Ron Higgins, New Orleans Times-Picayune: “Tim is one of the top five best players I have ever seen in the SEC, just a tremendous quarterback, relentless competitor, great leader and one of the best people I’ve ever met in sports. That’s what he seems to get killed for by his critics a lot of the time. They just revel in his failures. They don’t like the fact that Tim Tebow is a strong Christian and he doesn’t mind hiding that. They think it’s an act. I’ve been around Tim Tebow enough to know that this is one of the most genuine people I’ve ever met. He’s a good person. He treats everybody with kindness and respect. I don’t think there is anything wrong with that. Last year when the SEC Network hired him as an analyst, I kind of wondered if he could succeed because he’s such a good guy and such a nice person. I wondered if he could be critical. Tim Tebow was the best analyst on that network. He was not obnoxious. He came through loud and clear. His criticism was backed up by information and facts and he clearly did his homework. I’ll miss him this year on the SEC Network if he makes an NFL roster. I’m hoping he makes an NFL roster because this guy loves football, loves the game and dearly.”

Pete Prisco, “Fix that elongated motion all you want, but that's not the major issue. It isn't even the accuracy, which is downright awful at 47.9 percent for his career. The biggest problem is his inability to come to the line, recognize things and then operate as a quarterback. In Denver, when he won a playoff game by some miracle, he didn't do much of that. Team sources have told me that. The playbook was simplified. Tebow still struggled big-time once the ball was snapped … Like most, I don’t think he can play quarterback in the NFL – even in (Chip) Kelly’s system.”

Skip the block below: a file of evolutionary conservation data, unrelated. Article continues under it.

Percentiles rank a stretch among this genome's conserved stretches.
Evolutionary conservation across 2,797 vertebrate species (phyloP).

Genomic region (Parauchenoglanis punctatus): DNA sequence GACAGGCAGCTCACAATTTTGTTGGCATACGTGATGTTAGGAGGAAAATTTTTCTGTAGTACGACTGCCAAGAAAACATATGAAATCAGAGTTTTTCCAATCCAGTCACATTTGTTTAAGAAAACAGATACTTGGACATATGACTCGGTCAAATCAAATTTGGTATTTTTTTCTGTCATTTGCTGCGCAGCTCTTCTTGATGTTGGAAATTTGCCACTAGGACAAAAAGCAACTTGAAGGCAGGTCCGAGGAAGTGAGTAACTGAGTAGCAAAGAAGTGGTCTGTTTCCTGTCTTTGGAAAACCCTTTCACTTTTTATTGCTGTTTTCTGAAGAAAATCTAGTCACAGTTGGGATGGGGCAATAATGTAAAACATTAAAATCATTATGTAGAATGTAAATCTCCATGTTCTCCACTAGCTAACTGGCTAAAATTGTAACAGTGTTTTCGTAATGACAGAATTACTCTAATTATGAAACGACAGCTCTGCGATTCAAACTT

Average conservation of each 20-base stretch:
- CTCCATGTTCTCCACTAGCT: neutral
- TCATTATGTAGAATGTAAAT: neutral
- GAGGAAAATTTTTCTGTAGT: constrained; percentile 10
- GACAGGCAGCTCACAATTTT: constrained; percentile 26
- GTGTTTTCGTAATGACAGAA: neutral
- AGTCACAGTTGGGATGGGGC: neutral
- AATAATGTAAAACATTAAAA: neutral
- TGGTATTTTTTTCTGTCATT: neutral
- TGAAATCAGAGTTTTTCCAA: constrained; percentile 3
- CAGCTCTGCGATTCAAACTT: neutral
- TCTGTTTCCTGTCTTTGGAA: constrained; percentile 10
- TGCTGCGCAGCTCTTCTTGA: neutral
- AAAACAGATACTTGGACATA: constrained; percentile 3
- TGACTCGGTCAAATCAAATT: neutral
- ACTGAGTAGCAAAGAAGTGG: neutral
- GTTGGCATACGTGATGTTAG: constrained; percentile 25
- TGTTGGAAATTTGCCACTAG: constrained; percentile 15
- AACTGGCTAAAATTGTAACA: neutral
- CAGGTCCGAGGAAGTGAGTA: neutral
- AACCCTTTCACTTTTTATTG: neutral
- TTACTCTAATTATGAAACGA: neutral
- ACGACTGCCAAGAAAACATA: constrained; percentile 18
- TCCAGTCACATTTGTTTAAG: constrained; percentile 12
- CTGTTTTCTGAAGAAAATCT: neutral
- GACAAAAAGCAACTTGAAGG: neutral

David Steele, The Sporting News: “He has a career passer rating of 75.3 and a completion percentage of 47.9. That should be solid evidence that he’s not an NFL-caliber quarterback. Then again, the definition of that term is a little loose these days; teams are struggling to find starters, and for backups they’re starting to scrape the bottom of the barrel. Tebow’s defenders have often said, “You’re telling me he’s worse than (Player X)?’’ — and even with Tebow in the broadcast booth, the answer’s not that obvious.” Steele went on to list the following five NFL quarterbacks as worse than Tebow: Johnny Manziel (Cleveland), Brandon Weedon (Dallas), Ryan Lindley (Arizona), Kirk Cousins (Washington) and Blaine Gabbert (San Francisco).

Drew Magary, Deadspin: BAHAHAHAHAHAHA no, no this can’t be it. I know Jay Glazer reported that the Eagles were impressed with Tebow’s progress working with QB coach Tom House, but it would take a real sap to believe that, at age 27, Tebow suddenly managed to acquire Tom Brady’s mechanics while he was exiled from the sport for two years. There are limits to how much someone that age can improve upon something that, in reality, comes down in large part to natural-born skills. Tebow was not and is not a project player. He’s the same jump-passing Jesus loon he’s always been.


If given a fair shot to compete for the quarterback job with the Philadelphia Eagles, do you think Tim Tebow can make the roster?


I actually bought the album “Who’s Next” in 1971 because of the cover which shows Roger Daltrey, Keith Moon, John Entwhistle and Pete Townshend walking away from this large stone slab where the wet spots tell you they just urinated. I thought that was funny so I bought the album. Of course, I knew The Who always delivered and I wasn’t the least bit disappointed, starting with the first track, “Baba O’Riley.” I’ll go with an entire album for the second straight day.